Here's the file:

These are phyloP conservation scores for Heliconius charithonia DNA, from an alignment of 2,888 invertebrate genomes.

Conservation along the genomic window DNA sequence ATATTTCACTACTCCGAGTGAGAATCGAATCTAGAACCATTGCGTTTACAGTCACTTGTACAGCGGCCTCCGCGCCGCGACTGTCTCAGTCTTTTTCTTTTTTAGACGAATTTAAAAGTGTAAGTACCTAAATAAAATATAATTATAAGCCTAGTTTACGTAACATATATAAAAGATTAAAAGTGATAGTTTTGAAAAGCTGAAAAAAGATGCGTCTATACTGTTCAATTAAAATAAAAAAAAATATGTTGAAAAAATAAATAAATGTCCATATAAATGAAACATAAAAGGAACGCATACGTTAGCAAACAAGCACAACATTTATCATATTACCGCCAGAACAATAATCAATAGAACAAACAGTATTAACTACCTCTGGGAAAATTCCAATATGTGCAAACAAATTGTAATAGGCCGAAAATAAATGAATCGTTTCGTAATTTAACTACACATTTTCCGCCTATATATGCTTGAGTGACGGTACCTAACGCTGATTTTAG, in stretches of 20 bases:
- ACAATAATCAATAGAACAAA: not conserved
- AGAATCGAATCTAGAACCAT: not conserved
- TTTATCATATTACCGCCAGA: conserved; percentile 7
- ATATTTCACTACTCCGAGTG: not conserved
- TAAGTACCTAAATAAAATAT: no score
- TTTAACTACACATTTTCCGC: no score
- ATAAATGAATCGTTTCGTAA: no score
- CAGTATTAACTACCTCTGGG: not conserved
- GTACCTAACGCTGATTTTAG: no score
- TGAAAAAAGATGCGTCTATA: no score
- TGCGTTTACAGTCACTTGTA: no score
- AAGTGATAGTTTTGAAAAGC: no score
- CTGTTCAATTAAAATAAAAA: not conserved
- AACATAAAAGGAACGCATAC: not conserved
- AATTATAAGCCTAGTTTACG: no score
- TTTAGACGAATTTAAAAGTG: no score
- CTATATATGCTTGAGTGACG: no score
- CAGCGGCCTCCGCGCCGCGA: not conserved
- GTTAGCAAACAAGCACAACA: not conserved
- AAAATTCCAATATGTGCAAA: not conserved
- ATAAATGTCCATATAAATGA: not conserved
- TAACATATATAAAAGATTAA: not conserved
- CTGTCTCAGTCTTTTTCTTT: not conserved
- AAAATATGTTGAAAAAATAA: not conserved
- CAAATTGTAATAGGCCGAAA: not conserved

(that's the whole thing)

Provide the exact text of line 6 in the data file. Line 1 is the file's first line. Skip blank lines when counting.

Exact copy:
- ATATTTCACTACTCCGAGTG: not conserved